What? No general or midterm election this year? Well let’s have a political film to fill that gap. At least it’s a comedy.
“Long Shot” tells the story of Charlotte Field (Charlize Theron), the Secretary of State for a fictional president, who’s looking to run in the 2020 presidential race. She has a good amount of experience under her belt, but her campaign staff sees opportunities to improve her speeches and become more personable.
Enter Fred Flarsky (Seth Rogen), a loose cannon investigative journalist who recently found himself unemployed. However, because he knows Field, Fred comes to work as a speech assistant for Field, especially with helping punch up the statements. However, on top of working together, Frank and Charlotte find themselves falling for each other.
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This isn’t the first time the romcom genre has been poked at in satirical fashion, and likely won’t be the last. In terms of quality, “Isn’t it Romantic” isn’t the best or worst of its kind, but falls somewhere in the middle.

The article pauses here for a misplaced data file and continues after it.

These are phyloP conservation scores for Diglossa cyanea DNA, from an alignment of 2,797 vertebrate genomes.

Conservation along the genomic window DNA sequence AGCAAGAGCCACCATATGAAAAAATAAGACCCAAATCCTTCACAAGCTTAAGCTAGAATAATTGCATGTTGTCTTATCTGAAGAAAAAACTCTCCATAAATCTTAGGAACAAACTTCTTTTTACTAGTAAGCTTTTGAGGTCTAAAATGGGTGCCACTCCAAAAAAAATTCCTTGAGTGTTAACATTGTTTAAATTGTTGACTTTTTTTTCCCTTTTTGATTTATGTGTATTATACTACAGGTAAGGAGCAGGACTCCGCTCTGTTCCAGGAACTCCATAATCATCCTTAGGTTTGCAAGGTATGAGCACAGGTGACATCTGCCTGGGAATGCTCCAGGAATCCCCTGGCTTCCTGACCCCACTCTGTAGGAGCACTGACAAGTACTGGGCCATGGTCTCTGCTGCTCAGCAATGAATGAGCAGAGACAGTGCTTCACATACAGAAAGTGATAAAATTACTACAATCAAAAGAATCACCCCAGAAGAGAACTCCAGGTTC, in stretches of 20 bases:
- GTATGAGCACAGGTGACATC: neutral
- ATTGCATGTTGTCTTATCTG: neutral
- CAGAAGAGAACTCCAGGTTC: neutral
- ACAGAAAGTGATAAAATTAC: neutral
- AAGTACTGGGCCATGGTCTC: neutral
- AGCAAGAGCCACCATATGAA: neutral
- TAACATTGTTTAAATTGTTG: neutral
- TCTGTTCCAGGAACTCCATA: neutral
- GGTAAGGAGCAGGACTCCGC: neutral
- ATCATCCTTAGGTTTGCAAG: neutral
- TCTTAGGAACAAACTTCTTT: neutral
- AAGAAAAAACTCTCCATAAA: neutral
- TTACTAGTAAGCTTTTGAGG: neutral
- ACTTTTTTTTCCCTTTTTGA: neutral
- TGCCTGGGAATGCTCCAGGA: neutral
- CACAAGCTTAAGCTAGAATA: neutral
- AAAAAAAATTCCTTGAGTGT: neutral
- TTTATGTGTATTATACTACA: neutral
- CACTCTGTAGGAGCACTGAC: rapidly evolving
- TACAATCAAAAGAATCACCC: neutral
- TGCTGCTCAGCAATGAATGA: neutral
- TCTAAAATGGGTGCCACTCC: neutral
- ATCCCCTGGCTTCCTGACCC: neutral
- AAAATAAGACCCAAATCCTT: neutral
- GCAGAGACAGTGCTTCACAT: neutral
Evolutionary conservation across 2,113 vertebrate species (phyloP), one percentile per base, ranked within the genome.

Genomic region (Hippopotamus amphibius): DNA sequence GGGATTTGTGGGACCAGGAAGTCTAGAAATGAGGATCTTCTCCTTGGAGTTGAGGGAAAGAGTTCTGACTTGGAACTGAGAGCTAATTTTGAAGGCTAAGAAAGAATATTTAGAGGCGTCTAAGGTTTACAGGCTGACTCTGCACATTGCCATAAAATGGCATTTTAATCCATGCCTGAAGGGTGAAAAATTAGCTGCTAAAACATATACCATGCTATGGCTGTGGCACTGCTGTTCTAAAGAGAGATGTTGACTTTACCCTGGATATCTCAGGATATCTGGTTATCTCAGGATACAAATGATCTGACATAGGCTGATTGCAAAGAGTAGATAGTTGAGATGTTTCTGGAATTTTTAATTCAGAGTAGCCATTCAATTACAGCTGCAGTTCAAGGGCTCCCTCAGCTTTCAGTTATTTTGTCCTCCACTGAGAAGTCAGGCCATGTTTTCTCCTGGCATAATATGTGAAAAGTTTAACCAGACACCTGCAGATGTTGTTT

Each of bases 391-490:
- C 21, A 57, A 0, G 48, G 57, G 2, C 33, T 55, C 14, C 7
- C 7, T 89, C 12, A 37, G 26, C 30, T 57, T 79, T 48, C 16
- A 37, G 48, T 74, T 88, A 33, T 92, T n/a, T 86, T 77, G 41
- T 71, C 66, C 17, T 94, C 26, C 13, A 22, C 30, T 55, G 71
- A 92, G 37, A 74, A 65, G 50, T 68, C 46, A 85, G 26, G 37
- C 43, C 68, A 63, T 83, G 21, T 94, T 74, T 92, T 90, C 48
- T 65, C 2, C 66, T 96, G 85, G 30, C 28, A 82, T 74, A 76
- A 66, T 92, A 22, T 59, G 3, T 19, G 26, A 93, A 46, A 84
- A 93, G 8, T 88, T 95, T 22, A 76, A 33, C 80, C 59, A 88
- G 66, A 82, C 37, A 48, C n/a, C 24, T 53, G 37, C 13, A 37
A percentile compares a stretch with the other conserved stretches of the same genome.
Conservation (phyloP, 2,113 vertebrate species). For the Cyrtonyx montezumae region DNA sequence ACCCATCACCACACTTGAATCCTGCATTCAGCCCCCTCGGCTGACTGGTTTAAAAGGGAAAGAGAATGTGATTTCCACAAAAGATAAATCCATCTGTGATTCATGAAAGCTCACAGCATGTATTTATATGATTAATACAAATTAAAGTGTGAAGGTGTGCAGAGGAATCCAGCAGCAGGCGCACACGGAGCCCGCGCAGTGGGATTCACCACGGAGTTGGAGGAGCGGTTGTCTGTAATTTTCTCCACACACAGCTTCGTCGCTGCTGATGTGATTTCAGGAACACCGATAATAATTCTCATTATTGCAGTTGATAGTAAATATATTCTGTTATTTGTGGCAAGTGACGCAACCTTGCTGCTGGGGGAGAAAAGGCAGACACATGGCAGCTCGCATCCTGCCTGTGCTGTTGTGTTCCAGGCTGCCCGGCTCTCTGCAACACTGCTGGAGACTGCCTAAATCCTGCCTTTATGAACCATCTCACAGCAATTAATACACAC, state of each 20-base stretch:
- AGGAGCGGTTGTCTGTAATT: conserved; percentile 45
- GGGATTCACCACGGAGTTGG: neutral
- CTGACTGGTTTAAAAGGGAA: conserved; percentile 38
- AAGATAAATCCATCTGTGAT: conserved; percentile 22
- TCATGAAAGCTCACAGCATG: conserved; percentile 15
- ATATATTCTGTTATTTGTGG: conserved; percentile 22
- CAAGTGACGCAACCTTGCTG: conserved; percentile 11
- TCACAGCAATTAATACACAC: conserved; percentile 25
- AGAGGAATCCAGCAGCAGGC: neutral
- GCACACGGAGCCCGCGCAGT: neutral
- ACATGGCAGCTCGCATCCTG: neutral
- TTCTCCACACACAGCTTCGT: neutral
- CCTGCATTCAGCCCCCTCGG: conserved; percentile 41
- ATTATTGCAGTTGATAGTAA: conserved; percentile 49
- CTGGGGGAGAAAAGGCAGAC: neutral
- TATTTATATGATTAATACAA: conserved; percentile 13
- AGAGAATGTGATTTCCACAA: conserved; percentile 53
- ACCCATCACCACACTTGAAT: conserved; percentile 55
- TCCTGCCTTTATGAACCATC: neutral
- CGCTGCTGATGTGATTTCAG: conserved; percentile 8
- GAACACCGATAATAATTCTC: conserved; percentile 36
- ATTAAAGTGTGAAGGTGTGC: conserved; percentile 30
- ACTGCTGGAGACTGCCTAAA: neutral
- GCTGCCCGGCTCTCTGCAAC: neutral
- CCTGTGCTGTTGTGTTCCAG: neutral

“Romantic” centers on Natalie (Rebel Wilson) an architect who lives a fairly straightforward life, but is rather skeptical of love, largely because of her hatred of romantic-comedies.
Her worst nightmare is realized, though, when one day she wakes up in a generic romcom world, complete with perfect jobs, romantic rivals and even somewhat of a love triangle.
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The question of what women want was answered with a movie starring Mel Gibson, so naturally there’s an alternate version titled “What Men Want,”… 18 years later.
This time around, the movie follows Ali Davis (Taraji Henson), a businesswoman working at a sports talent management agency, looking for her next promotion. With the next NBA draft right around the corner, Ali is hoping to sign the next big basketball star and earn the promotion she thinks she deserves. However it doesn’t go that way and the promotion ends up going to one of her office rivals.